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Bread is Ireland’s most wasted food with 41% of people admitting they throw it out

We seemed to be less wasteful with food during lockdown.

Image: Shutterstock/B Brown

A SIGNIFICANT PORTION of the Irish public throw away food on a daily basis as the Environmental Protection Agency (EPA) revealed we discard 250,000 tonnes worth of food waste every year.

A survey carried out by the EPA showed how food waste is a big concern for Irish families but that many people were able to reduce their waste during lockdown.

 The survey found: 

  • 41% of people admitting to throwing out bread 
  • Main reasons for waste are food passing its use-by date and forgetting to eat leftovers in time
  • After bread; vegetables, fruit and salad are the foods that are thrown out most often in the home
  • During the Covid-19 lockdown, 29% of people reported wasting less food. 

Mary Frances Rochford, programme manager in the Office of Environmental Sustainability said Irish households produce over 250,000 tonnes of food waste per year, at a cost of €700 per household.

In addition, food waste is a significant contributor to climate change – generating about 8 to 10% of global greenhouse gas emissions.

“Reducing food waste reduces our greenhouse gas emissions and also reduces bills for householders and businesses. Ambitious targets have been set in the new National Waste Policy, for food waste reduction, with the aim of halving food waste by 2030- meeting these targets will require a strong response from every step along the food chain,” she said.

 

The survey findings also found that during the Covid-19 lockdown, people adopted behaviours that reduce food waste, with a 12% increase in people doing a single weekly shop and a 10% in people doing meal-planning.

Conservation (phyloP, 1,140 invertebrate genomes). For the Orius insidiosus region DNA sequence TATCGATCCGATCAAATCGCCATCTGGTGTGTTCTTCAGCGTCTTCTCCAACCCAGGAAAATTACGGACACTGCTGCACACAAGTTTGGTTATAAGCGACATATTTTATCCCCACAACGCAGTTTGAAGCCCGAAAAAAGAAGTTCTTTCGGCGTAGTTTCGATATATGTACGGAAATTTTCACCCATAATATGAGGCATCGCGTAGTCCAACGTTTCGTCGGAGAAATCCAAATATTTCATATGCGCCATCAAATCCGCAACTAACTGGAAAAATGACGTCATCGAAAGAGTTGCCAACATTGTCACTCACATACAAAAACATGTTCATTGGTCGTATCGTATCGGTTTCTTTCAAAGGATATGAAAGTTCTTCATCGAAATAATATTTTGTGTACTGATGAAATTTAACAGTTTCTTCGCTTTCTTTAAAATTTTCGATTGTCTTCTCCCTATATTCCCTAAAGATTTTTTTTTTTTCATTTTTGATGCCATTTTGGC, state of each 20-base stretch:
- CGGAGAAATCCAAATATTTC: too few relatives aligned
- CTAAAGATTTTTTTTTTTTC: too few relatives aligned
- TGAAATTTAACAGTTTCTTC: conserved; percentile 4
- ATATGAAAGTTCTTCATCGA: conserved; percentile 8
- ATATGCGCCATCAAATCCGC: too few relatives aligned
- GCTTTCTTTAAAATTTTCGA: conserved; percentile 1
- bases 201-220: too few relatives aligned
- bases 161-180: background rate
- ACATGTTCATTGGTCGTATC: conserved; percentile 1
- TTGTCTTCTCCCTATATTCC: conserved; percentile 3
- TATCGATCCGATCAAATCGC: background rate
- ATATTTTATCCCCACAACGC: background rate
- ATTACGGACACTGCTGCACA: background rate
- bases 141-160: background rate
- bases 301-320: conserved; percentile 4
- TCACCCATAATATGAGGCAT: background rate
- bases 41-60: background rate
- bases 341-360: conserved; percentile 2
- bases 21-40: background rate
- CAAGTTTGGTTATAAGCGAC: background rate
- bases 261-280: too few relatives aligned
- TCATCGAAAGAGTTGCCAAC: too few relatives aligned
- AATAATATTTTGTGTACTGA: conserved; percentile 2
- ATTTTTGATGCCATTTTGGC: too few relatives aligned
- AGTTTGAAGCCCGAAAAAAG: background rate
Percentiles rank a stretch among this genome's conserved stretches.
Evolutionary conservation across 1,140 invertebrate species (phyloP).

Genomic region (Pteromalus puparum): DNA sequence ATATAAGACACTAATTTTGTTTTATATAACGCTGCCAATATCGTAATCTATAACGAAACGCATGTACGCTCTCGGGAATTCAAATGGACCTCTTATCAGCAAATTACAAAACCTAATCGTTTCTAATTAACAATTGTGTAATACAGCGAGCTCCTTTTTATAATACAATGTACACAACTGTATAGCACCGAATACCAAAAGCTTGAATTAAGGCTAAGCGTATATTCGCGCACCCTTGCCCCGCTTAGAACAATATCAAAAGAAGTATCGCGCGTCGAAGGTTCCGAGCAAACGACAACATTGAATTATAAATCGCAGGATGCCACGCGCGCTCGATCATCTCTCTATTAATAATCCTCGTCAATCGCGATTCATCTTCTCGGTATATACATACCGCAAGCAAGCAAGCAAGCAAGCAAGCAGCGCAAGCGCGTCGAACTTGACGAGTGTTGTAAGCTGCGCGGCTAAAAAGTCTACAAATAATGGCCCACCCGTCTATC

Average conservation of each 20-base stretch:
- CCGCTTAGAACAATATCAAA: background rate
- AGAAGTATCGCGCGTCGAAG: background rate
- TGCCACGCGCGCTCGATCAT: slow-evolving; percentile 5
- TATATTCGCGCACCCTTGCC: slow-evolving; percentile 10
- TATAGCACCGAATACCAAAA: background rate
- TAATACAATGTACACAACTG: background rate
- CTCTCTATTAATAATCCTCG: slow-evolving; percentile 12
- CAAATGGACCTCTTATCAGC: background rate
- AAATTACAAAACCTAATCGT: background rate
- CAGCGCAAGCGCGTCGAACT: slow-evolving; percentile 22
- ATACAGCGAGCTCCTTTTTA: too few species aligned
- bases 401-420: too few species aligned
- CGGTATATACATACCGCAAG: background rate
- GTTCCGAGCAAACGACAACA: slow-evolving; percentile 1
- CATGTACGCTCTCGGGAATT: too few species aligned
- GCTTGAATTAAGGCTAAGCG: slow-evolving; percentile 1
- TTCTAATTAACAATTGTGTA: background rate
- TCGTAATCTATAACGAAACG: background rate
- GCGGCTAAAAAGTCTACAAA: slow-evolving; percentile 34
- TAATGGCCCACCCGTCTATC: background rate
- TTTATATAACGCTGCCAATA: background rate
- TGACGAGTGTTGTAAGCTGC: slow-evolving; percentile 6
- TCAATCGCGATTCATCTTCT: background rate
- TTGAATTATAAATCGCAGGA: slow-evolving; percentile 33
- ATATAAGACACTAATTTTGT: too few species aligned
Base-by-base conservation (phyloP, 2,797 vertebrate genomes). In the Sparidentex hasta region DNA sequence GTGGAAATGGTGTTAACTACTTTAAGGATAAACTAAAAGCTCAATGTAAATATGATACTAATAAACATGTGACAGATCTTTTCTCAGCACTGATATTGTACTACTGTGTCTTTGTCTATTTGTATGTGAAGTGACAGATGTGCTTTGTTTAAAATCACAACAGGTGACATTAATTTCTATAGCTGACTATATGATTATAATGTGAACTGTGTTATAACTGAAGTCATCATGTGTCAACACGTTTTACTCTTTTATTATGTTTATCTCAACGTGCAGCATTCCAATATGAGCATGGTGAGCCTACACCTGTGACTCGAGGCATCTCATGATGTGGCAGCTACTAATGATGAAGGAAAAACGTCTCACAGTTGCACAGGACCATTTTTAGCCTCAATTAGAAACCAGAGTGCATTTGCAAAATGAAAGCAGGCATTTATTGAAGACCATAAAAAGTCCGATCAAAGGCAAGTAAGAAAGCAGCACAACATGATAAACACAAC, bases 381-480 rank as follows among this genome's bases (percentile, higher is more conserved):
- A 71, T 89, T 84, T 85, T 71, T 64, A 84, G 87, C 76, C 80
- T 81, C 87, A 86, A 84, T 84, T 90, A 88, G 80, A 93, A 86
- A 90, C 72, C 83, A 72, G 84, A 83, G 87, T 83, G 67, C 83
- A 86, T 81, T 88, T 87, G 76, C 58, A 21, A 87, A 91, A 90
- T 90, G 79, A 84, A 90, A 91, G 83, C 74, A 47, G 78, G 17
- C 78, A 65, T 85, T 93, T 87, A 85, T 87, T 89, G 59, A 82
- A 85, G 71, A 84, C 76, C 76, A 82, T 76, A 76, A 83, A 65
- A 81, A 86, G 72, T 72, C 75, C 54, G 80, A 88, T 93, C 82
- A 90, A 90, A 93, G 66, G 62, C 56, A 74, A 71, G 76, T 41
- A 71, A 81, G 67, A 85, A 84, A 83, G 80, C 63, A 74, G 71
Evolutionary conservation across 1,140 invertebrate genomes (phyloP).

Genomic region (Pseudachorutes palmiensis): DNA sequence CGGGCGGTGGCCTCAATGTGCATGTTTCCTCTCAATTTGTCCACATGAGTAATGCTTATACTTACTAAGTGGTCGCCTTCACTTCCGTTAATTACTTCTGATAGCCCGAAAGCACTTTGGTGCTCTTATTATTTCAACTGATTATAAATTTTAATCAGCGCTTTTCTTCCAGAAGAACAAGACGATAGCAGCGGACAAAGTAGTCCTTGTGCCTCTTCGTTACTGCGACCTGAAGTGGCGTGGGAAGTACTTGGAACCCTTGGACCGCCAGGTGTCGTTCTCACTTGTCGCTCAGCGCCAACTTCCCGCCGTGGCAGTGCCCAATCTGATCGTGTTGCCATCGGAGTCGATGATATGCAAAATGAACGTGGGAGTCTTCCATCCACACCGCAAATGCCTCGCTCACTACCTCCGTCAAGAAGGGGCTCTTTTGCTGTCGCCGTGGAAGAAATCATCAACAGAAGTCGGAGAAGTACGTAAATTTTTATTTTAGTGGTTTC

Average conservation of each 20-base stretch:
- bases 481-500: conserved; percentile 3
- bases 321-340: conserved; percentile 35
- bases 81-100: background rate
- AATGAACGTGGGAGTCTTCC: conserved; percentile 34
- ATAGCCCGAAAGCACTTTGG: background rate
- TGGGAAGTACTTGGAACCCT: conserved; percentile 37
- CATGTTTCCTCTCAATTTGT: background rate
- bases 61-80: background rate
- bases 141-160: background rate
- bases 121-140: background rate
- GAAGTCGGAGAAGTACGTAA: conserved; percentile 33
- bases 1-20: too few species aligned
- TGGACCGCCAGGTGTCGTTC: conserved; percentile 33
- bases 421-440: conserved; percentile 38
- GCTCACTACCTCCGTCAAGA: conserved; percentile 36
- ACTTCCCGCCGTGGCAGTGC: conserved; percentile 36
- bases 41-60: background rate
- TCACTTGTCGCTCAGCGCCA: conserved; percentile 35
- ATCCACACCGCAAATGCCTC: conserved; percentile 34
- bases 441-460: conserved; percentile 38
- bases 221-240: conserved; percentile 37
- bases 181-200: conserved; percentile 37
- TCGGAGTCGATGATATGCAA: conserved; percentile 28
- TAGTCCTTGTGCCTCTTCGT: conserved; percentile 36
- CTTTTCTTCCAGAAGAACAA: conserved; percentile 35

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The survey reported that 29% of people threw away less food compared with before the lockdown period and so there is a real opportunity to build on the positive behaviours that emerged to continue to reduce food waste.

Odile Le Bolloch of the EPA added: “Avoiding food waste at home is about changing our behaviours and building good habits. By buying only what we need; planning meals and using leftovers, and storing food properly, we will immediately cut wastage and save money. It makes a big environmental difference too because reducing food waste is the climate action you can do three times a day.”

 

  • 9 in 10 agree that consumers have a role to play in preventing food waste. 
  • 3 in 4 people make a list before food shopping, a simple but effective way to avoid unnecessary purchases.
  • Use-By dates (68%) and Best-Before (55%) dates are the main reasons people throw out food are expired.
  • Looking at what gets thrown out, a high number of people said that bread (41%), vegetables (39%), fruit (39%) and salad (32%) are the foods they throw out most often.
  • And 62% of people forget to eat leftovers in time.

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